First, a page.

With cash-strapped municipalities across the land desperately searching for new revenue sources, home building can increase the property tax base that supports local schools and communities.
“Removing the obstacles limiting access to mortgage credit and enabling builders to obtain construction loans to build in markets where demand is firming is imperative to get housing back on track, to put our nation back to work and to keep the economy moving forward,” says Nielsen.
For more information, visit www.nahb.org.
January 13, 2012 4:32 am
Drivers should be aware that there are many other types of distracted driving - not just using a mobile device. Drivers should understand the various types of distractions and be sure these bad habits are avoided when driving a car.
Driving a vehicle requires a driver’s full attention. When drivers take their eyes off the road for more than two seconds, their accident risk can double and cause serious damage to themselves and other people. Distracted driving can harm not only yourself, but others as well. It’s the driver’s responsibility to be alert and drive safely.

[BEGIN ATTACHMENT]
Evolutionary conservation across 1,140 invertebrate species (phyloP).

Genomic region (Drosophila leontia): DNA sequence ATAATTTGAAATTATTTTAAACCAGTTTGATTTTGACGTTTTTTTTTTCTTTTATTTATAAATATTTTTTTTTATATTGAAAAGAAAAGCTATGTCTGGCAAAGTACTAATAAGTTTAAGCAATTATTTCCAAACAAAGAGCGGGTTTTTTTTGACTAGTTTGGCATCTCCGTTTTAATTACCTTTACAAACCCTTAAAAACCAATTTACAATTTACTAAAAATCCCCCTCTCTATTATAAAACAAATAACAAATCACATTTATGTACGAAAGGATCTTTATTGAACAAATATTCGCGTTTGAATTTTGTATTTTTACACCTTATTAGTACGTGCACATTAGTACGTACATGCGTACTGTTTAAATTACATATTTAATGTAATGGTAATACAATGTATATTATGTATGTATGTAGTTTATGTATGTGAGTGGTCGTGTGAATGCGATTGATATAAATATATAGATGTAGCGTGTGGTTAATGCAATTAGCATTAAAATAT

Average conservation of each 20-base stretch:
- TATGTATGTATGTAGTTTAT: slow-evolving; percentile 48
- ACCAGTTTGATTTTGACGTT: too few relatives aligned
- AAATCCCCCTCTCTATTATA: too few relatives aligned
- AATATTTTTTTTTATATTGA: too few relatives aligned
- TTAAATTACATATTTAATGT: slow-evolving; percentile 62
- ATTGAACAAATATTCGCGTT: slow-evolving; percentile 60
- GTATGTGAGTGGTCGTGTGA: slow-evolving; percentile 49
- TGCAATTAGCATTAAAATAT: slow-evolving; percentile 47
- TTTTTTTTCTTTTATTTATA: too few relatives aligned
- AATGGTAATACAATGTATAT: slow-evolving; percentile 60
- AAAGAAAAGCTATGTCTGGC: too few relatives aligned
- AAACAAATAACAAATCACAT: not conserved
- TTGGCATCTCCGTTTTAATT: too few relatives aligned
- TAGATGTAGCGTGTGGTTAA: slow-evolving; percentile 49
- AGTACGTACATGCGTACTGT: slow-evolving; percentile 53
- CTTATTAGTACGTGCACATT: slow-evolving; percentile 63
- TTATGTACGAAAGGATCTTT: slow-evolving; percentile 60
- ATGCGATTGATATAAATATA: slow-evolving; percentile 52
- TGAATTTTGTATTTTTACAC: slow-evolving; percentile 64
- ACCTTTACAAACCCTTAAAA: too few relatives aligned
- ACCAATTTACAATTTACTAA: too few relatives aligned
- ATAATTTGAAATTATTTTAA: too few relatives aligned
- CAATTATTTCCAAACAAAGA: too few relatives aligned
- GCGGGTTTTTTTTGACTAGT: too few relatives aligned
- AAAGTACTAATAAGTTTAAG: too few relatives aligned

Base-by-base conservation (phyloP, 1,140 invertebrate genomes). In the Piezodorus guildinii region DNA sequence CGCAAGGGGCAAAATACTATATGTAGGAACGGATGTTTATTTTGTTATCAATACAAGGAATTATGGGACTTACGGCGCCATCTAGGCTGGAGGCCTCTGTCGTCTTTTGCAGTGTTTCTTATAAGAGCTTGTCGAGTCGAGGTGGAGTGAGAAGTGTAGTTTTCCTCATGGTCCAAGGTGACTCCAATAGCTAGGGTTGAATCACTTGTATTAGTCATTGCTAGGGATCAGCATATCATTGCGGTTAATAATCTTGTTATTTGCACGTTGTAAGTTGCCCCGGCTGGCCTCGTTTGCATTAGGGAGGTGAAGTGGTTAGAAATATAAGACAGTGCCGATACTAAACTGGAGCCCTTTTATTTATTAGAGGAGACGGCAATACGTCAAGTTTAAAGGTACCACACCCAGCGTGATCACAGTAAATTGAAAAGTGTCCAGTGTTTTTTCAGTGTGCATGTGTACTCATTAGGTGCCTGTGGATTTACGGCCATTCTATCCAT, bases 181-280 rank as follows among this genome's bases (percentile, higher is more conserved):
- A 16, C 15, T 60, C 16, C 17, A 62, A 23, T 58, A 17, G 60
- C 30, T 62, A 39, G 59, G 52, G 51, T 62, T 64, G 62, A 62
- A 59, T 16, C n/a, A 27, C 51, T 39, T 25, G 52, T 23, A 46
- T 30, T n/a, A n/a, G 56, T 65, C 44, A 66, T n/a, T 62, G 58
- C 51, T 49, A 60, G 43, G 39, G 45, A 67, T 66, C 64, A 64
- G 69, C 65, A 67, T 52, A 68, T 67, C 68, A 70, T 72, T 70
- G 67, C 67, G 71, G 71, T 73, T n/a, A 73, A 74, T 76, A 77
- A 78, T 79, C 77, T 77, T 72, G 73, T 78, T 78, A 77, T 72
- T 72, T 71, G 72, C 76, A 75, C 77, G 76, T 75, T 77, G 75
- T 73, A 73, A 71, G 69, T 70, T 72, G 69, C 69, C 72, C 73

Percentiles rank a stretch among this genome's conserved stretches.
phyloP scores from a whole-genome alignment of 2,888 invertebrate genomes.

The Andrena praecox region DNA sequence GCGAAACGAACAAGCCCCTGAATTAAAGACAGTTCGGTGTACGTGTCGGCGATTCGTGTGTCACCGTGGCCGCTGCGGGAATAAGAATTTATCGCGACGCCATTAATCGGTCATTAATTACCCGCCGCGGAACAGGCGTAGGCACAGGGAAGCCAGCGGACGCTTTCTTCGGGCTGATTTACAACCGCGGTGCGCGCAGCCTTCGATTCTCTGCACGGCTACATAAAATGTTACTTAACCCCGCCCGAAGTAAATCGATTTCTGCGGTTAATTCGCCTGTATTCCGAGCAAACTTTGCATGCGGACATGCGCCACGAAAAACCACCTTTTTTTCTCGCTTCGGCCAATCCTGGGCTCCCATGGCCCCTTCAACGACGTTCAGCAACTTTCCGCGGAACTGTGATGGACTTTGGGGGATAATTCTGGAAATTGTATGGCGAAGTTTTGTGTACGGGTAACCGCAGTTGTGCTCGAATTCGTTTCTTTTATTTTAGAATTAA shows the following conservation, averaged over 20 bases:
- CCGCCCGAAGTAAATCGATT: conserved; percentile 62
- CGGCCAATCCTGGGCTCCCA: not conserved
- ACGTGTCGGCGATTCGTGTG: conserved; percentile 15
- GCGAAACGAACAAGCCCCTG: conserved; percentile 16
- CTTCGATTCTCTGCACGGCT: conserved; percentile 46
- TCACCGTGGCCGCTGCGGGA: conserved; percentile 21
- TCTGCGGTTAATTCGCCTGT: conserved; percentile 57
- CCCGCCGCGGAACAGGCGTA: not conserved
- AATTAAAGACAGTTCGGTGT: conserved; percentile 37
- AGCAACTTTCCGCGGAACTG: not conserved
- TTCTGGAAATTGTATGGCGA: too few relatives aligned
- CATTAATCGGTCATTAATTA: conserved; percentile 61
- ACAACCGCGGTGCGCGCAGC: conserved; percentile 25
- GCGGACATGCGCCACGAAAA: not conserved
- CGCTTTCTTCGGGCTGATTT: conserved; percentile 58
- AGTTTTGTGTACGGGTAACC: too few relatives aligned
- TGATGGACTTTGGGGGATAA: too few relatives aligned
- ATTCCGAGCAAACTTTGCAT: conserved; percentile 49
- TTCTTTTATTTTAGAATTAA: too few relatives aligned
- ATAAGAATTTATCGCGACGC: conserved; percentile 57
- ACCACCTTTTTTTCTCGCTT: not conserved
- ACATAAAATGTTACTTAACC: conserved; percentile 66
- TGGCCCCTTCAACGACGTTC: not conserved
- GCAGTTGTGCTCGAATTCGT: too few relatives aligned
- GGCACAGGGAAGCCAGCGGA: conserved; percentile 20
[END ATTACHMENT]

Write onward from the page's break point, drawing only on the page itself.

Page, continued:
Here are some quick facts:
• One study showed that nearly 80% of crashes involve some form of driver inattention within three seconds before the event.
• Driver distraction is estimated to be a contributing factor in eight out of every 10 police-reported crashes.
• The average driver needs to keep track of 3,000 items during rush hour. (This includes signs, traffic lights, other vehicles, passengers and pedestrians, road and weather conditions, and more).
• Talking on cell phones (hand-held or hands-free) while driving makes drivers 4 times more likely to crash.
Types of distracted driving to avoid
• Using a mobile device – cell phone or GPS
• Reading maps
• Grooming – applying make-up
• Eating or drinking
• Programming the radio or changing CDs
• Carrying on a conversation with passengers
• Tending to children or pets
• Looking at billboard signs
If you are caught using a mobile device, police may issue a ticket for the offence that will vary in cost. Your ticket will be put on your driving record and may cause your car insurance rate to increase.
Tips to stay safe while driving
• Turn off cell phone while driving; only use cell phones when the vehicle is parked or be sure to purchase a Bluetooth device.
• Attend to personal grooming prior to driving.
• Eat or drink before entering the vehicle.
• Preset GPS device before getting on the road.
• Be well rested.